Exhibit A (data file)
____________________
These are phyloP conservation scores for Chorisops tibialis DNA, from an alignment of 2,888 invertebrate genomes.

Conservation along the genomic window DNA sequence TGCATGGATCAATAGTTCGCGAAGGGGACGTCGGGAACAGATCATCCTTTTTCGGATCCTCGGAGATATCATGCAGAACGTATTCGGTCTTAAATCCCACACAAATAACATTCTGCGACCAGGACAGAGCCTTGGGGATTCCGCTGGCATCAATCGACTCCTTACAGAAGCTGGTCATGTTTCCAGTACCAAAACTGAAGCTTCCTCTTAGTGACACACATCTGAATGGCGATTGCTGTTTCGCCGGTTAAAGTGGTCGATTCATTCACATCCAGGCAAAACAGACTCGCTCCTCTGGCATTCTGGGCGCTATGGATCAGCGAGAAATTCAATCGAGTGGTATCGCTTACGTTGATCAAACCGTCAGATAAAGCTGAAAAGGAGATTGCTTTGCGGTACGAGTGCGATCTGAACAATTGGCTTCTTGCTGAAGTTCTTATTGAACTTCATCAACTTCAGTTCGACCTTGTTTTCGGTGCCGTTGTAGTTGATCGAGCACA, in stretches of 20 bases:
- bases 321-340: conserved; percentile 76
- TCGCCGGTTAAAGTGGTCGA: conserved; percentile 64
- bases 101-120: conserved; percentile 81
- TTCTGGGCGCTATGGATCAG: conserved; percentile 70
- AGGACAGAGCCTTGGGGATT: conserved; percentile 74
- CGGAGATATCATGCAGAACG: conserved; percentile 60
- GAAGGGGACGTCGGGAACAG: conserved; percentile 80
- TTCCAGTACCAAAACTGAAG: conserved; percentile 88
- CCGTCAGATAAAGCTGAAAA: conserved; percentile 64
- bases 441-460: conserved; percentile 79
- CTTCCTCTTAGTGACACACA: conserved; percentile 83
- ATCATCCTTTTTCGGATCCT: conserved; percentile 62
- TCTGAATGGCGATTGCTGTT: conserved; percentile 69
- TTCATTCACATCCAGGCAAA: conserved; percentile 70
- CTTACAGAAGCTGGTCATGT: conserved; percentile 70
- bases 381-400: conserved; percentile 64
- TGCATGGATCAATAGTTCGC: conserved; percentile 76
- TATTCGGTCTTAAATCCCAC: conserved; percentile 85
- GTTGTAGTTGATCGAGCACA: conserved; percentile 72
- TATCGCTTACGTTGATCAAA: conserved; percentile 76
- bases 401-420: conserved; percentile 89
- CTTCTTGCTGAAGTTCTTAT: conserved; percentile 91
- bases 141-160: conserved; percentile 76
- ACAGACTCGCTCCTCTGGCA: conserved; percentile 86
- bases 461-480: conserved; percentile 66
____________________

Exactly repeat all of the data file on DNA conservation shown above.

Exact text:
These are phyloP conservation scores for Chorisops tibialis DNA, from an alignment of 2,888 invertebrate genomes.

Conservation along the genomic window DNA sequence TGCATGGATCAATAGTTCGCGAAGGGGACGTCGGGAACAGATCATCCTTTTTCGGATCCTCGGAGATATCATGCAGAACGTATTCGGTCTTAAATCCCACACAAATAACATTCTGCGACCAGGACAGAGCCTTGGGGATTCCGCTGGCATCAATCGACTCCTTACAGAAGCTGGTCATGTTTCCAGTACCAAAACTGAAGCTTCCTCTTAGTGACACACATCTGAATGGCGATTGCTGTTTCGCCGGTTAAAGTGGTCGATTCATTCACATCCAGGCAAAACAGACTCGCTCCTCTGGCATTCTGGGCGCTATGGATCAGCGAGAAATTCAATCGAGTGGTATCGCTTACGTTGATCAAACCGTCAGATAAAGCTGAAAAGGAGATTGCTTTGCGGTACGAGTGCGATCTGAACAATTGGCTTCTTGCTGAAGTTCTTATTGAACTTCATCAACTTCAGTTCGACCTTGTTTTCGGTGCCGTTGTAGTTGATCGAGCACA, in stretches of 20 bases:
- bases 321-340: conserved; percentile 76
- TCGCCGGTTAAAGTGGTCGA: conserved; percentile 64
- bases 101-120: conserved; percentile 81
- TTCTGGGCGCTATGGATCAG: conserved; percentile 70
- AGGACAGAGCCTTGGGGATT: conserved; percentile 74
- CGGAGATATCATGCAGAACG: conserved; percentile 60
- GAAGGGGACGTCGGGAACAG: conserved; percentile 80
- TTCCAGTACCAAAACTGAAG: conserved; percentile 88
- CCGTCAGATAAAGCTGAAAA: conserved; percentile 64
- bases 441-460: conserved; percentile 79
- CTTCCTCTTAGTGACACACA: conserved; percentile 83
- ATCATCCTTTTTCGGATCCT: conserved; percentile 62
- TCTGAATGGCGATTGCTGTT: conserved; percentile 69
- TTCATTCACATCCAGGCAAA: conserved; percentile 70
- CTTACAGAAGCTGGTCATGT: conserved; percentile 70
- bases 381-400: conserved; percentile 64
- TGCATGGATCAATAGTTCGC: conserved; percentile 76
- TATTCGGTCTTAAATCCCAC: conserved; percentile 85
- GTTGTAGTTGATCGAGCACA: conserved; percentile 72
- TATCGCTTACGTTGATCAAA: conserved; percentile 76
- bases 401-420: conserved; percentile 89
- CTTCTTGCTGAAGTTCTTAT: conserved; percentile 91
- bases 141-160: conserved; percentile 76
- ACAGACTCGCTCCTCTGGCA: conserved; percentile 86
- bases 461-480: conserved; percentile 66